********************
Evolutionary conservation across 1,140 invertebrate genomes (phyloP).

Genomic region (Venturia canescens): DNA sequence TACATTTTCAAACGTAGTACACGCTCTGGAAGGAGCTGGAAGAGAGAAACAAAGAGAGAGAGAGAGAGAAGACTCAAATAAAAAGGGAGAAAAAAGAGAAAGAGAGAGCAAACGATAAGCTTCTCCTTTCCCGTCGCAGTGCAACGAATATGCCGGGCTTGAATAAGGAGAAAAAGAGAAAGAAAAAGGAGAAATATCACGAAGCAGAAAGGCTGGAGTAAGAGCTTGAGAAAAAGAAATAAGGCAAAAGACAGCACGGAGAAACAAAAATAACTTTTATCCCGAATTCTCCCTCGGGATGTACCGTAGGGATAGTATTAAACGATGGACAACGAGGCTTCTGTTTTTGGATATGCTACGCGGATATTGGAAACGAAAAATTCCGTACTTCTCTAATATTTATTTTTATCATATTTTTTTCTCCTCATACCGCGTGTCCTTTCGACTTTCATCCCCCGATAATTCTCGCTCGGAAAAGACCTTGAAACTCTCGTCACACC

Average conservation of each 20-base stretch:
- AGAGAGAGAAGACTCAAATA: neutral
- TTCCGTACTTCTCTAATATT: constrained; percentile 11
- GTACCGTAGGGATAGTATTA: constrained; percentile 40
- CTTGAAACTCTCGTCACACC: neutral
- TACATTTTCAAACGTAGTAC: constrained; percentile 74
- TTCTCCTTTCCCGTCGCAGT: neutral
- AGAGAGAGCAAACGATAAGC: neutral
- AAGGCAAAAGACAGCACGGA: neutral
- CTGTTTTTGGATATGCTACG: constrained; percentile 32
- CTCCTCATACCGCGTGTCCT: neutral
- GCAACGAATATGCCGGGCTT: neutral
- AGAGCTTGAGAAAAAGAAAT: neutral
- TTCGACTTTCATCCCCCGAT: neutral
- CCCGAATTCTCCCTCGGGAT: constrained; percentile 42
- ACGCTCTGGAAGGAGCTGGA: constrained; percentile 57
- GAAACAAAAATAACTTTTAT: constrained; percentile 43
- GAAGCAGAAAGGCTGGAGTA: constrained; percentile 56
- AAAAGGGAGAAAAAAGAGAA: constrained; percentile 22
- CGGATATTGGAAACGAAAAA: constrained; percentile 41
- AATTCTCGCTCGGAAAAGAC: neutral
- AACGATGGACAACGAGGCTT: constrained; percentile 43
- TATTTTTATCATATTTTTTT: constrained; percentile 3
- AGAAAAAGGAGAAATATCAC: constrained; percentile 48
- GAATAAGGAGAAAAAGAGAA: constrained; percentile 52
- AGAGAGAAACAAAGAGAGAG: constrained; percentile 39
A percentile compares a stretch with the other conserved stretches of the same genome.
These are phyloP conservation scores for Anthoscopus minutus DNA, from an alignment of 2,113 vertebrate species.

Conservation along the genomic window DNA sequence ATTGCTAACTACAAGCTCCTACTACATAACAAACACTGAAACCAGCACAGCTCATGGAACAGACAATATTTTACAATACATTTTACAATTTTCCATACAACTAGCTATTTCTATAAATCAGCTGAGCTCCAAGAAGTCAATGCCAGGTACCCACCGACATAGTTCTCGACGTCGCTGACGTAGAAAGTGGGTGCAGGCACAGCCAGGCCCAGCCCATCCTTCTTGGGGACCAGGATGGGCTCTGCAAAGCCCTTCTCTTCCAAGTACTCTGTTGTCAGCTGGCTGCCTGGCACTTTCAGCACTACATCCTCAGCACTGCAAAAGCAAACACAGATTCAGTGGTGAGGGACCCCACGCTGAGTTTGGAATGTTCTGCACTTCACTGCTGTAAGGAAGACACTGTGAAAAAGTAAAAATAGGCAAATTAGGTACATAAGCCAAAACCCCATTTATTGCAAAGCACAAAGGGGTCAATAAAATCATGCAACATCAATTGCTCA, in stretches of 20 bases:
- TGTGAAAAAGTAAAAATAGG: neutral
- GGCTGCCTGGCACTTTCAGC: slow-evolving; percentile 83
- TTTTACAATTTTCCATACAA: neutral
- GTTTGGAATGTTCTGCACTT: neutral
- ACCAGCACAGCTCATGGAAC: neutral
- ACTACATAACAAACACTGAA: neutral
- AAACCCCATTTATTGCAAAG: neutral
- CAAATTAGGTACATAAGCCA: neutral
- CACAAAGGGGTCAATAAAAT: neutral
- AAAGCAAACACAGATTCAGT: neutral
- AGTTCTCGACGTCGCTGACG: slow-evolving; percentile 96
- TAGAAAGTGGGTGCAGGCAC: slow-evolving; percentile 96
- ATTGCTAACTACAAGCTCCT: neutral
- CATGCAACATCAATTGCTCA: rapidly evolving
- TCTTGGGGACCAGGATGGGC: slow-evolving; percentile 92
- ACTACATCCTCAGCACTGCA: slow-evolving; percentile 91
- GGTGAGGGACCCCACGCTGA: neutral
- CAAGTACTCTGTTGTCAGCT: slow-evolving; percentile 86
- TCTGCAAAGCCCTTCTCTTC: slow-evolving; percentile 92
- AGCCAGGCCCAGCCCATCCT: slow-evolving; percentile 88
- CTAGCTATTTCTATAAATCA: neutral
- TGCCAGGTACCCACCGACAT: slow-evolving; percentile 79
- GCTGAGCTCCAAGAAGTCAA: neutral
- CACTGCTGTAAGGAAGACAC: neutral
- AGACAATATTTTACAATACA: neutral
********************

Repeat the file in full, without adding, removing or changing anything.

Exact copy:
Evolutionary conservation across 1,140 invertebrate genomes (phyloP).

Genomic region (Venturia canescens): DNA sequence TACATTTTCAAACGTAGTACACGCTCTGGAAGGAGCTGGAAGAGAGAAACAAAGAGAGAGAGAGAGAGAAGACTCAAATAAAAAGGGAGAAAAAAGAGAAAGAGAGAGCAAACGATAAGCTTCTCCTTTCCCGTCGCAGTGCAACGAATATGCCGGGCTTGAATAAGGAGAAAAAGAGAAAGAAAAAGGAGAAATATCACGAAGCAGAAAGGCTGGAGTAAGAGCTTGAGAAAAAGAAATAAGGCAAAAGACAGCACGGAGAAACAAAAATAACTTTTATCCCGAATTCTCCCTCGGGATGTACCGTAGGGATAGTATTAAACGATGGACAACGAGGCTTCTGTTTTTGGATATGCTACGCGGATATTGGAAACGAAAAATTCCGTACTTCTCTAATATTTATTTTTATCATATTTTTTTCTCCTCATACCGCGTGTCCTTTCGACTTTCATCCCCCGATAATTCTCGCTCGGAAAAGACCTTGAAACTCTCGTCACACC

Average conservation of each 20-base stretch:
- AGAGAGAGAAGACTCAAATA: neutral
- TTCCGTACTTCTCTAATATT: constrained; percentile 11
- GTACCGTAGGGATAGTATTA: constrained; percentile 40
- CTTGAAACTCTCGTCACACC: neutral
- TACATTTTCAAACGTAGTAC: constrained; percentile 74
- TTCTCCTTTCCCGTCGCAGT: neutral
- AGAGAGAGCAAACGATAAGC: neutral
- AAGGCAAAAGACAGCACGGA: neutral
- CTGTTTTTGGATATGCTACG: constrained; percentile 32
- CTCCTCATACCGCGTGTCCT: neutral
- GCAACGAATATGCCGGGCTT: neutral
- AGAGCTTGAGAAAAAGAAAT: neutral
- TTCGACTTTCATCCCCCGAT: neutral
- CCCGAATTCTCCCTCGGGAT: constrained; percentile 42
- ACGCTCTGGAAGGAGCTGGA: constrained; percentile 57
- GAAACAAAAATAACTTTTAT: constrained; percentile 43
- GAAGCAGAAAGGCTGGAGTA: constrained; percentile 56
- AAAAGGGAGAAAAAAGAGAA: constrained; percentile 22
- CGGATATTGGAAACGAAAAA: constrained; percentile 41
- AATTCTCGCTCGGAAAAGAC: neutral
- AACGATGGACAACGAGGCTT: constrained; percentile 43
- TATTTTTATCATATTTTTTT: constrained; percentile 3
- AGAAAAAGGAGAAATATCAC: constrained; percentile 48
- GAATAAGGAGAAAAAGAGAA: constrained; percentile 52
- AGAGAGAAACAAAGAGAGAG: constrained; percentile 39
A percentile compares a stretch with the other conserved stretches of the same genome.
These are phyloP conservation scores for Anthoscopus minutus DNA, from an alignment of 2,113 vertebrate species.

Conservation along the genomic window DNA sequence ATTGCTAACTACAAGCTCCTACTACATAACAAACACTGAAACCAGCACAGCTCATGGAACAGACAATATTTTACAATACATTTTACAATTTTCCATACAACTAGCTATTTCTATAAATCAGCTGAGCTCCAAGAAGTCAATGCCAGGTACCCACCGACATAGTTCTCGACGTCGCTGACGTAGAAAGTGGGTGCAGGCACAGCCAGGCCCAGCCCATCCTTCTTGGGGACCAGGATGGGCTCTGCAAAGCCCTTCTCTTCCAAGTACTCTGTTGTCAGCTGGCTGCCTGGCACTTTCAGCACTACATCCTCAGCACTGCAAAAGCAAACACAGATTCAGTGGTGAGGGACCCCACGCTGAGTTTGGAATGTTCTGCACTTCACTGCTGTAAGGAAGACACTGTGAAAAAGTAAAAATAGGCAAATTAGGTACATAAGCCAAAACCCCATTTATTGCAAAGCACAAAGGGGTCAATAAAATCATGCAACATCAATTGCTCA, in stretches of 20 bases:
- TGTGAAAAAGTAAAAATAGG: neutral
- GGCTGCCTGGCACTTTCAGC: slow-evolving; percentile 83
- TTTTACAATTTTCCATACAA: neutral
- GTTTGGAATGTTCTGCACTT: neutral
- ACCAGCACAGCTCATGGAAC: neutral
- ACTACATAACAAACACTGAA: neutral
- AAACCCCATTTATTGCAAAG: neutral
- CAAATTAGGTACATAAGCCA: neutral
- CACAAAGGGGTCAATAAAAT: neutral
- AAAGCAAACACAGATTCAGT: neutral
- AGTTCTCGACGTCGCTGACG: slow-evolving; percentile 96
- TAGAAAGTGGGTGCAGGCAC: slow-evolving; percentile 96
- ATTGCTAACTACAAGCTCCT: neutral
- CATGCAACATCAATTGCTCA: rapidly evolving
- TCTTGGGGACCAGGATGGGC: slow-evolving; percentile 92
- ACTACATCCTCAGCACTGCA: slow-evolving; percentile 91
- GGTGAGGGACCCCACGCTGA: neutral
- CAAGTACTCTGTTGTCAGCT: slow-evolving; percentile 86
- TCTGCAAAGCCCTTCTCTTC: slow-evolving; percentile 92
- AGCCAGGCCCAGCCCATCCT: slow-evolving; percentile 88
- CTAGCTATTTCTATAAATCA: neutral
- TGCCAGGTACCCACCGACAT: slow-evolving; percentile 79
- GCTGAGCTCCAAGAAGTCAA: neutral
- CACTGCTGTAAGGAAGACAC: neutral
- AGACAATATTTTACAATACA: neutral